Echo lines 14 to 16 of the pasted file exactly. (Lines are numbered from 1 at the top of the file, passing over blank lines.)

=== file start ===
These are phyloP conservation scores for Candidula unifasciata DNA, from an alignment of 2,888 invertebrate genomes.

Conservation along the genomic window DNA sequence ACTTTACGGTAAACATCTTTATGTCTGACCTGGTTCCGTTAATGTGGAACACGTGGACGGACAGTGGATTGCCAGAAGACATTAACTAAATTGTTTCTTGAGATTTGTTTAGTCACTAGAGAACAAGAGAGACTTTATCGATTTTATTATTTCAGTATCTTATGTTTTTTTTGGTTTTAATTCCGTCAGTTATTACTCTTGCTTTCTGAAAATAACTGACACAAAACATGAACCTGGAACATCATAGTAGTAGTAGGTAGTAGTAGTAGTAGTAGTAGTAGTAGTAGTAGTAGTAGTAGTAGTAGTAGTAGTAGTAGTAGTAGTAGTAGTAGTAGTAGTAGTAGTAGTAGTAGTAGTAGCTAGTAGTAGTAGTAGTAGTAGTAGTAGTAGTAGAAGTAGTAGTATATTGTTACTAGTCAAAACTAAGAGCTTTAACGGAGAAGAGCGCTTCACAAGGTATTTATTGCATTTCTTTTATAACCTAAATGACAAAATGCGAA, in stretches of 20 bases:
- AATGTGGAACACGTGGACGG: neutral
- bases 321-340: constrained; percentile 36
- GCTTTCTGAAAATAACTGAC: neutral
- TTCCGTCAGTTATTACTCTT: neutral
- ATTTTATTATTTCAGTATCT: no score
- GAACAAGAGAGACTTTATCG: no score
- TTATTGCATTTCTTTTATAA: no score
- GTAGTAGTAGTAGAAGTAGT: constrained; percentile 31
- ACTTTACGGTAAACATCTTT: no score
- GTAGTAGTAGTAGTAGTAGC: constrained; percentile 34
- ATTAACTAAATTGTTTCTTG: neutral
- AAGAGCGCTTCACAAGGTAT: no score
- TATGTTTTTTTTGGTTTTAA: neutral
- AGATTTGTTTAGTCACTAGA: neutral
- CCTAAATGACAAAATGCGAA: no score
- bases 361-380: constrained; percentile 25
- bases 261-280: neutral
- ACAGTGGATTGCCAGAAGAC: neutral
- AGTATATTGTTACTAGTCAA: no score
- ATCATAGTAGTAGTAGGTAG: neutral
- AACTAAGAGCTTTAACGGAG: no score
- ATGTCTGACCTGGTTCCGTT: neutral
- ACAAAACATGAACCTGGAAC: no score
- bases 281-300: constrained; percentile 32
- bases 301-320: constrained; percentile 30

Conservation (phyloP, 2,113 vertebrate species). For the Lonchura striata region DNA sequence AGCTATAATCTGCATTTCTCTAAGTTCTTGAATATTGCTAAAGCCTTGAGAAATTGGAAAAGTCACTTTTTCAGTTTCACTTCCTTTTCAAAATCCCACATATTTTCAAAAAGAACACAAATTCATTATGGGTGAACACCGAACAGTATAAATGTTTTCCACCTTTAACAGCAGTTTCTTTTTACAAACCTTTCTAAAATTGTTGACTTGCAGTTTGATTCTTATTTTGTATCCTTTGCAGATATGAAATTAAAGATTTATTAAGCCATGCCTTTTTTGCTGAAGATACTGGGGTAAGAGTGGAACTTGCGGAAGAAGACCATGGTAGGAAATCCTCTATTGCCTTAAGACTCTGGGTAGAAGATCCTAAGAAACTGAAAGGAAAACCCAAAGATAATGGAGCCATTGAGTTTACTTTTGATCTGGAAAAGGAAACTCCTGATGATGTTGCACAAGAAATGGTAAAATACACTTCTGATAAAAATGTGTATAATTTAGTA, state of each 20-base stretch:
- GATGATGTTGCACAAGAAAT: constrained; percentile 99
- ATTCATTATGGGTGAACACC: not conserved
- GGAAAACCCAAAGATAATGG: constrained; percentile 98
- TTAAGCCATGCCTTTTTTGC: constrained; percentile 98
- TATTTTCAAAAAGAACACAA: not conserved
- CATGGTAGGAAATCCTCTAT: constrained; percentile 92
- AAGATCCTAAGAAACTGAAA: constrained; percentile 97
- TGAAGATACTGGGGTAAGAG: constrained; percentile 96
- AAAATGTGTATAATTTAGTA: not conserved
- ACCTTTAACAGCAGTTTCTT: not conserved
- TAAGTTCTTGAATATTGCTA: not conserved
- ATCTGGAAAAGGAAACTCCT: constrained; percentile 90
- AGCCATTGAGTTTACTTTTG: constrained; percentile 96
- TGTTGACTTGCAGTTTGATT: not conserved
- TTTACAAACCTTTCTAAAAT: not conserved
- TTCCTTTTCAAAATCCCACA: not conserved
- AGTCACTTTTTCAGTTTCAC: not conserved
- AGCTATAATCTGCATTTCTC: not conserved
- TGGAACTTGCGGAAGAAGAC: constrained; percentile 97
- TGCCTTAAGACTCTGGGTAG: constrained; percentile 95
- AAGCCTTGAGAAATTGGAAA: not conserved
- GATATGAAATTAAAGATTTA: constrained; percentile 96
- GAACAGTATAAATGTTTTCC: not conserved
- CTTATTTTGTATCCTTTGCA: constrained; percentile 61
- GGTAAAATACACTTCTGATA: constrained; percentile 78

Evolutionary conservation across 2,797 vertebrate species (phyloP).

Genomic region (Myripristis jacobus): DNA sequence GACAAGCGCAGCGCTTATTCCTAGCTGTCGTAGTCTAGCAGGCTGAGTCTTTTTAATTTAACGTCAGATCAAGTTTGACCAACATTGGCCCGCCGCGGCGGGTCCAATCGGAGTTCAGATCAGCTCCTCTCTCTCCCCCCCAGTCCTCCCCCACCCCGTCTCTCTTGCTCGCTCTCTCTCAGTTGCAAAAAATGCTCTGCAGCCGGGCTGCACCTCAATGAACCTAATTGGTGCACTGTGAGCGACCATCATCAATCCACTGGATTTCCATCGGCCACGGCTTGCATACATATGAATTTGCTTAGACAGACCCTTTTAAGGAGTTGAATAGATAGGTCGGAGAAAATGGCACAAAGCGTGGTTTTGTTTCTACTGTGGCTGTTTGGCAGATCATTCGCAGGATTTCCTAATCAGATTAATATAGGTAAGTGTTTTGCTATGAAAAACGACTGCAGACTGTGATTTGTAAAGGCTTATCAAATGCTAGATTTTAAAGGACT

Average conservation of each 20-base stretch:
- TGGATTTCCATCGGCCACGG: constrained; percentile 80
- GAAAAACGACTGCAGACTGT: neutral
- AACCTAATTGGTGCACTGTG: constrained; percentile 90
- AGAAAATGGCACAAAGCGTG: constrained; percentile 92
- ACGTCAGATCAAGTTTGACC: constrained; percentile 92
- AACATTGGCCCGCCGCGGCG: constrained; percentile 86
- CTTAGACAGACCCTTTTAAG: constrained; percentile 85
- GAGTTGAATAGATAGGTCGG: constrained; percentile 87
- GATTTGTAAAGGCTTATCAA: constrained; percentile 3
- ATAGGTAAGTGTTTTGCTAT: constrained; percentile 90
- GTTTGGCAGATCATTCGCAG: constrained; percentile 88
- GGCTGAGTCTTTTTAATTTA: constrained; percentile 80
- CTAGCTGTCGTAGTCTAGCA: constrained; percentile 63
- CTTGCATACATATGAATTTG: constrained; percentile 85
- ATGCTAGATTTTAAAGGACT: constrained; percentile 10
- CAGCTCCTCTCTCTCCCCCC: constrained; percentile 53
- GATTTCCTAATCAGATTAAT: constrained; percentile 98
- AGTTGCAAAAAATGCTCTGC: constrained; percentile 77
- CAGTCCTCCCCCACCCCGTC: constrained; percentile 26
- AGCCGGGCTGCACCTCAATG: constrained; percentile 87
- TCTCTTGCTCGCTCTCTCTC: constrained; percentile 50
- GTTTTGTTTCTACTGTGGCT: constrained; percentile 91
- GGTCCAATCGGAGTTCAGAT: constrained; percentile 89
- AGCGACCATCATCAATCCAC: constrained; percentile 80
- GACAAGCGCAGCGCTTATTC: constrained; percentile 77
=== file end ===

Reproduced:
- AAGAGCGCTTCACAAGGTAT: no score
- TATGTTTTTTTTGGTTTTAA: neutral
- AGATTTGTTTAGTCACTAGA: neutral